My Life as a Quant

  • by Emanuel Derman
  • Narrated by Peter Ganim
  • 11 hrs and 33 mins
  • Unabridged Audiobook

Publisher's Summary

In My Life as a Quant, Emanuel Derman relives his exciting journey as one of the first high-energy particle physicists to migrate to Wall Street. Derman details his adventures in this field, analyzing the incompatible personas of traders and quants, and discussing the dissimilar nature of knowledge in physics and finance. Throughout this tale, he also reflects on the appropriate way to apply the refined methods of physics to the hurly-burly world of markets.

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What the Critics Say

"That sense of being an intruder in outlaw territory lends an intriguing mood to Derman's My Life As a Quant, a literate and entertaining memoir." (BusinessWeek)
"Who should read this book? Anyone with a serious interest in finance and everyone who simply wants to enjoy a good read." (Stephen Ross, Franco Modigliani Professor of Finance and Economics, Sloan School, MIT)

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Customer Reviews

Most Helpful

Too winded and too long

Well, the title should be: My life as a Student of Physics, Quantum Physics, Lecturer, and then a Quant.
Its that long and winded.
For the first 2 1/2 hours, the book is all about how the author grew up, what subjects he studied in Cape Town high school, how Oxford and Philadelphia are different.. i mean am not surprised he didn't mention how he celebrated each christmas, what was the color of each gift wrapping, etc.
A suggestion to the author: Please read the book: "The Quants" or "Conspiracy of Fools". Your book title should not be misleading.

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- Kindle Customer "Harry Turtledove fan"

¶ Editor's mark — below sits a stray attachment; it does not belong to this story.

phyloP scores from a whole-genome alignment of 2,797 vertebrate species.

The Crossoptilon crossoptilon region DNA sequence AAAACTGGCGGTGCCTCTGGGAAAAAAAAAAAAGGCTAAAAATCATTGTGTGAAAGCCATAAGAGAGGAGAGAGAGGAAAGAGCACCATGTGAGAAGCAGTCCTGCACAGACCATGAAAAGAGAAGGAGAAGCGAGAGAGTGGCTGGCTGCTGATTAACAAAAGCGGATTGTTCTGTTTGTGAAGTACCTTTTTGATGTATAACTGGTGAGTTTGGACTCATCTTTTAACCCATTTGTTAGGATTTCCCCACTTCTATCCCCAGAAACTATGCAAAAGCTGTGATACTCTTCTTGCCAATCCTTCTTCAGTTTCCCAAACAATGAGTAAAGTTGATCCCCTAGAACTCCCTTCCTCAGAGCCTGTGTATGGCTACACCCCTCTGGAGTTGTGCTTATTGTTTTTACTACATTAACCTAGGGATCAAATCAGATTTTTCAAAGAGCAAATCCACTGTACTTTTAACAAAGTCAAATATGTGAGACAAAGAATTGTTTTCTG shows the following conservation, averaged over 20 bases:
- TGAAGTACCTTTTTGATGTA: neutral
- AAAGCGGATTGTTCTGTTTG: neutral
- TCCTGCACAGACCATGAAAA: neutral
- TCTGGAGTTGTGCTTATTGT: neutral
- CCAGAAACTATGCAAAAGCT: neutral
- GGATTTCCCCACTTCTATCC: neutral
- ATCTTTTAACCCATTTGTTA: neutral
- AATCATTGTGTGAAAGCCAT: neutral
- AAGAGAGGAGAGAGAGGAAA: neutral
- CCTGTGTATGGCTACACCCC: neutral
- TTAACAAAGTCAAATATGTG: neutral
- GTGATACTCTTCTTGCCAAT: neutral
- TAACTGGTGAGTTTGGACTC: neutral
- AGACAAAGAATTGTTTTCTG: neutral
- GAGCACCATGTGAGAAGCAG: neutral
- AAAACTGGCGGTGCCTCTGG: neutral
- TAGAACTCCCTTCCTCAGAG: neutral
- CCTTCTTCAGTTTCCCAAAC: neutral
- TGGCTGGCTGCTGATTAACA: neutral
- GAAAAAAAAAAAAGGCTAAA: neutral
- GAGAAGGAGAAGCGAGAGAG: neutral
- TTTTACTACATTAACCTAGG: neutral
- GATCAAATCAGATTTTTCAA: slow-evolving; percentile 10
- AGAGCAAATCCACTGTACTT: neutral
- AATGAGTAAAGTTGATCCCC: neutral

Weltanschauung of a Quant

Be alert to the first two words in the title. This is very much a memoir, with an air of alienated questing that verges at times on The Sorrows of Young Werther. Yet it isn???t is bad as it might be. The author is a good writer and the historical vector he follows from physics to Wall Street is interesting and pertinent. Unfortunately, it was written before 2008, so ironies are rife. In the opening chapter, the author mentions the abhorrence many people felt in the 1970s for physicists as a result of their weapons research. After 2008, the same abhorrence can be reasonably directed toward physicists in finance, eagerly elaborating the Black-Scholes model to develop what Buffet famously dubbed their ???financial weapons of mass destruction.??? Describing his fitful career moves the author often uses the phrase ???I was na??ve,??? and the reader can heartily agree. I had hoped that a physicist with wide ranging interests might be able to offer an intelligent outsider critique of finance. But the author is far too grateful to Wall Street, it seems, to nip the hand that fed him. (This could be one of the last books in the nation dotted with accolades for Goldman Sachs.) The books offers very little in the way of investigative reporting, confession, inside dope, or the deeper social implications of quantitative finance. In other words, be alert the last two words in the title as well. This is indeed the Weltanschauung of a Quant. Few Michael Lewis-type cynical insights. As later chapters descend into hot and heavy volatility modeling, things get opaque and nerdy fast. This is not the outsider critique I???d hoped for. Hence three stars. But it is well written and tracks an interesting path through recent social history. In the end, I actually found the rather dark narrative of graduate school physics in the 1970s to be the most appealing part.
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- Nelson Alexander

Book Details

  • Release Date: 11-23-2010
  • Publisher: Audible Studios